Children's Hospital Boston: Study of Rare Disease Helps in Search for Clues on Aging

September 26, 2012

A drug first developed for cancer has shown promise as a treatment for progeria, a rare and fatal rapid-aging disease in children, and it may have implications in treating cardiovascular problems associated with normal aging.

A drug first developed for cancer has shown promise as a treatment for progeria, a rare and fatal rapid-aging disease in children. WSJ's Amy Dockser Marcus and the Progeria Research Foundation's Dr. Leslie Gordon discuss on Lunch Break. Photo: Aaron Vincent Elkaim for The Wall Street Journal

In a paper published Monday in Proceedings of the National Academy of Sciences, scientists reported results after a 2┬Ż-year trial of 28 children who took Merck MRK -0.22% & Co.'s lonafarnib. The drug appeared to slow, and in some cases reverse, damage caused by the disease, including arterial stiffness, which also is linked to heart problems in the normal aging population.

Although the number of participants in the study is small, the disease is so rare that the children represented 75% of the known cases of progeria in the world at the time they enrolled in the trial at Boston Children's Hospital in 2007. Since the trial began, more children with progeria have been identified, said Leslie Gordon, medical director of the Progeria Research Foundation.

Children with progeria, also known as Hutchinson-Gilford Progeria Syndrome, die of heart attacks or strokes at an average age of 13 because of the accumulation of a protein called progerin.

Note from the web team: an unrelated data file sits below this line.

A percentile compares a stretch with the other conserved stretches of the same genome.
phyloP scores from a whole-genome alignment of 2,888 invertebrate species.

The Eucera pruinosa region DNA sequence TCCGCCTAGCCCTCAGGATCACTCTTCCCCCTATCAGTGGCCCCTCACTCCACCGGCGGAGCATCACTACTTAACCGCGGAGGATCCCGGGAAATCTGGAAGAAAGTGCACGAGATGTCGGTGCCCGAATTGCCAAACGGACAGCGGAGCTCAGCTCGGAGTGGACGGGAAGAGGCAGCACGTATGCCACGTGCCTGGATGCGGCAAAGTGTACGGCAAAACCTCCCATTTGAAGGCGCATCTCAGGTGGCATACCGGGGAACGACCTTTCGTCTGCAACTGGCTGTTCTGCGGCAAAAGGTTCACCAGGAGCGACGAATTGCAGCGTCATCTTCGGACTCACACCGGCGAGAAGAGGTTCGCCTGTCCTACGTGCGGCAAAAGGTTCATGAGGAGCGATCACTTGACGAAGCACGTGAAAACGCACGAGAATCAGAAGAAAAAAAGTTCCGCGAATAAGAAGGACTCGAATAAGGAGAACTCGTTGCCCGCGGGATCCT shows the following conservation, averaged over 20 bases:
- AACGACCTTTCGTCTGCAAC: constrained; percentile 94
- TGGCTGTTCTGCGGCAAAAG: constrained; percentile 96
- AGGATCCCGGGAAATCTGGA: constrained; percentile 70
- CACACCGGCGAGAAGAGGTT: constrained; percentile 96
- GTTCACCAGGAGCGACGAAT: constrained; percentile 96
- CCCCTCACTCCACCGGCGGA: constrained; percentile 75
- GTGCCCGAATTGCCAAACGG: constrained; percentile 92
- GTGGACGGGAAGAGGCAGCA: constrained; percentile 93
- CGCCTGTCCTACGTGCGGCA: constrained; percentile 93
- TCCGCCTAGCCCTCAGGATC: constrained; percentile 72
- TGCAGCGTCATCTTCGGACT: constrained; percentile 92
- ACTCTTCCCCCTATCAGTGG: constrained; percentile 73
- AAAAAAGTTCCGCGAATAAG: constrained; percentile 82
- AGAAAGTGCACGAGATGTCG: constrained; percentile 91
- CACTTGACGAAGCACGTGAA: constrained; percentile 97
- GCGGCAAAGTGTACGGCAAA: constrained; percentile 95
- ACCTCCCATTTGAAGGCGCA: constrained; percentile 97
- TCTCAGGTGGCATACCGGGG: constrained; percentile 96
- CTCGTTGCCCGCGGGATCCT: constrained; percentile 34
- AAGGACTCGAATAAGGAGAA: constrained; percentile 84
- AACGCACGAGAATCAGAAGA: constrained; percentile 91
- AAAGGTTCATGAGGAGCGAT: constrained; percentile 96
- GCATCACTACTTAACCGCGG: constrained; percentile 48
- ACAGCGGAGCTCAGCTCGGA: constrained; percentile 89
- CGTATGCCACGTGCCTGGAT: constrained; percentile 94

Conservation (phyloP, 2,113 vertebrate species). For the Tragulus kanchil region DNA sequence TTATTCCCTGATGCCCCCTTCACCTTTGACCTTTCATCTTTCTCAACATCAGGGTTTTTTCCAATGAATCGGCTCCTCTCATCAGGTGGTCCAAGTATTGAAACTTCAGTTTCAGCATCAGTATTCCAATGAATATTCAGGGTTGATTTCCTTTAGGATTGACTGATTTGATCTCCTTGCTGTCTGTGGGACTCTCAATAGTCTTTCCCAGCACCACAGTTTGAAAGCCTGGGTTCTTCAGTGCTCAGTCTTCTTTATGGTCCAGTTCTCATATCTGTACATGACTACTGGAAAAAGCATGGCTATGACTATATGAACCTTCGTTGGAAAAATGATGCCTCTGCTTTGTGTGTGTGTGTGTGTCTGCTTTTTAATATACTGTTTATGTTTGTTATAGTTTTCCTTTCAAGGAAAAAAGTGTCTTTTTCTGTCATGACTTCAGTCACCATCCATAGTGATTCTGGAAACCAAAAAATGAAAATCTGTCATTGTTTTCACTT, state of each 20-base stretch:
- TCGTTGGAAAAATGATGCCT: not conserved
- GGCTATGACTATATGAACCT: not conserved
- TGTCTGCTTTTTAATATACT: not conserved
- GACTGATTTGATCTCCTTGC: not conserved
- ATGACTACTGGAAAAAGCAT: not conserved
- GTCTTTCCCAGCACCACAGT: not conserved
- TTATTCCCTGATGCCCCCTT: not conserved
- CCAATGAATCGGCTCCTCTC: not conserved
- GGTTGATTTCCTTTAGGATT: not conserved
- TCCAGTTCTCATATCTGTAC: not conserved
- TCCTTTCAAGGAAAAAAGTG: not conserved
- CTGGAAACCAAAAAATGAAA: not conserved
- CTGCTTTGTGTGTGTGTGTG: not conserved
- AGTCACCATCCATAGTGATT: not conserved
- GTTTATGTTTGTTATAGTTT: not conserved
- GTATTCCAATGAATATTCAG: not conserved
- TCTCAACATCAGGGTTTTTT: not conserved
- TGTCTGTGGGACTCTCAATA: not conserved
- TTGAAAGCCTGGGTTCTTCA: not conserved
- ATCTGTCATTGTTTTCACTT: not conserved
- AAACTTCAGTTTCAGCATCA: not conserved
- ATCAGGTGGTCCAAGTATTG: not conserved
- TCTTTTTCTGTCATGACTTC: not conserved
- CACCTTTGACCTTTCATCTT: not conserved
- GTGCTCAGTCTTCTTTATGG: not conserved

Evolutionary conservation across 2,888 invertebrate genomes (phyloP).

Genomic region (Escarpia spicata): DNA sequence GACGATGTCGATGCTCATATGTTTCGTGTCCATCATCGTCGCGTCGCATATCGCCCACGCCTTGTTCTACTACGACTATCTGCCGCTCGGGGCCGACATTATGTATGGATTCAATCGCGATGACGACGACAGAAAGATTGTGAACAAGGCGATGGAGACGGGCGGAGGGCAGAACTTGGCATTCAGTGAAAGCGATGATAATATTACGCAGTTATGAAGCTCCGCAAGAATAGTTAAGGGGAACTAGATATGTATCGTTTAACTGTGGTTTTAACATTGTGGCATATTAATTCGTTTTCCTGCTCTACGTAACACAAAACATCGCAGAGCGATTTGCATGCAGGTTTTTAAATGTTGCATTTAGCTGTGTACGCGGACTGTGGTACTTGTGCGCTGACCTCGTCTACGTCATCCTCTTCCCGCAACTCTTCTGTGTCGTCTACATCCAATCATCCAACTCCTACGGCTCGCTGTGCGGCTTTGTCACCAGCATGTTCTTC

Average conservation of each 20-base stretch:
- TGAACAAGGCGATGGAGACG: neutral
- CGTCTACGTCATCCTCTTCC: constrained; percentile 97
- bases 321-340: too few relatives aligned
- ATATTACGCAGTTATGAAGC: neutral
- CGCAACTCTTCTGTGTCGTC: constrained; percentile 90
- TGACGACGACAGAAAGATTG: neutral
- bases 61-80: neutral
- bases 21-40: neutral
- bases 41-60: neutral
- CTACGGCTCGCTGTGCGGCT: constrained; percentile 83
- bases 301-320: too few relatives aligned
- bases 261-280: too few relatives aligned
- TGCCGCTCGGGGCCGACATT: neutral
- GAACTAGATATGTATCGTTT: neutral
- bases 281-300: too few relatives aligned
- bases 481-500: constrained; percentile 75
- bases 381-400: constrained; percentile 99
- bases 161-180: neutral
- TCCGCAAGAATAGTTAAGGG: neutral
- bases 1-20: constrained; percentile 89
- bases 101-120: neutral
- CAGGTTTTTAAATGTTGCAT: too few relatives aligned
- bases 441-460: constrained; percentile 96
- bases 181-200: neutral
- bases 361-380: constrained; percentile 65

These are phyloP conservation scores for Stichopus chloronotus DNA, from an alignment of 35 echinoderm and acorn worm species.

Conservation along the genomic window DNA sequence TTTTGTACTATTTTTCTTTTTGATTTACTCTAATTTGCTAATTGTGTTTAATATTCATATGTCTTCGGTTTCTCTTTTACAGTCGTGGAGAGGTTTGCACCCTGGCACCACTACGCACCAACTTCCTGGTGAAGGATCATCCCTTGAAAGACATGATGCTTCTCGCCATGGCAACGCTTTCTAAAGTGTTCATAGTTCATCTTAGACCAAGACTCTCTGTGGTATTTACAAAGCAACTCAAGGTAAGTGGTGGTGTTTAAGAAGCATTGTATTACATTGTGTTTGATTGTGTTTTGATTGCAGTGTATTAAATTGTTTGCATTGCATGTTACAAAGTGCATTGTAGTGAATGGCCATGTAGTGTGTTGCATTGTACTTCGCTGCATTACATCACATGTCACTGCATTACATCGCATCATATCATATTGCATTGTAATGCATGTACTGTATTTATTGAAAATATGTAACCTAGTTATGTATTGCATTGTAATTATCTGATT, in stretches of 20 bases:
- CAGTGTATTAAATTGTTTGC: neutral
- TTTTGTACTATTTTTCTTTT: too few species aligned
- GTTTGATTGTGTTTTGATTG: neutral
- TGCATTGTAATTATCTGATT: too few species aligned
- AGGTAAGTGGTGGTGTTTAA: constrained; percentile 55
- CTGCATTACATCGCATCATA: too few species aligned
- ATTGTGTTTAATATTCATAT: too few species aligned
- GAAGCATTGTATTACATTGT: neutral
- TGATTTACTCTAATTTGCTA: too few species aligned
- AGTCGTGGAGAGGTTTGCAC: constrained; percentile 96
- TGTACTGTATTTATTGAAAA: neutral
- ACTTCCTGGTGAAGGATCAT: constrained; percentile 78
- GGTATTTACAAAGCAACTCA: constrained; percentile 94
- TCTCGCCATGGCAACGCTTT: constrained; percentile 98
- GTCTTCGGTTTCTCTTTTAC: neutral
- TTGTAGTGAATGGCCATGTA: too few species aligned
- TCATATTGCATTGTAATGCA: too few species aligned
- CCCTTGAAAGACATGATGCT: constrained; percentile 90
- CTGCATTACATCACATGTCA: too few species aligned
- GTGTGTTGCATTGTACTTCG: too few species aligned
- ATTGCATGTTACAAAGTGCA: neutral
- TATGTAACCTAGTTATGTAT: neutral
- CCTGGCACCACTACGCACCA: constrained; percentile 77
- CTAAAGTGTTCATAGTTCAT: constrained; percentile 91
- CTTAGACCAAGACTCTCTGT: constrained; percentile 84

Researchers have long wondered whether progeria might offer clues into the normal aging process. Over the past few years, papers have been published demonstrating that progerin, a mutant form of the Lamin A protein, which is critical in organizing the genome inside the body's cells, accumulates in everyone as they age. The thinking is that a drug that mitigates cardiovascular problems in children with progeria might also affect cardiovascular problems more broadly.

"More data suggests that this mechanism at least in some cases may be related to things that happen in normal aging, and the study is of interest in that regard," said Brian Kennedy, president and chief executive of the Buck Institute for Research on Aging in Novato, Calif. Dr. Kennedy has tested other drugs for progeria and normal aging and wasn't involved in the lonafarnib study. "I also think for progeria this is an encouraging start."

None of the researchers involved in the trial think lonafarnib alone will arrest the disease, and the results raised questions that need to be addressed. For example, although all the children benefited from the drug, they didn't all benefit the same way, and researchers aren't sure why.

Children with progeria look healthy when they are born but usually start to show signs of the disease at 18 to 24 months, including failing to grow and a loss of hair and body fat.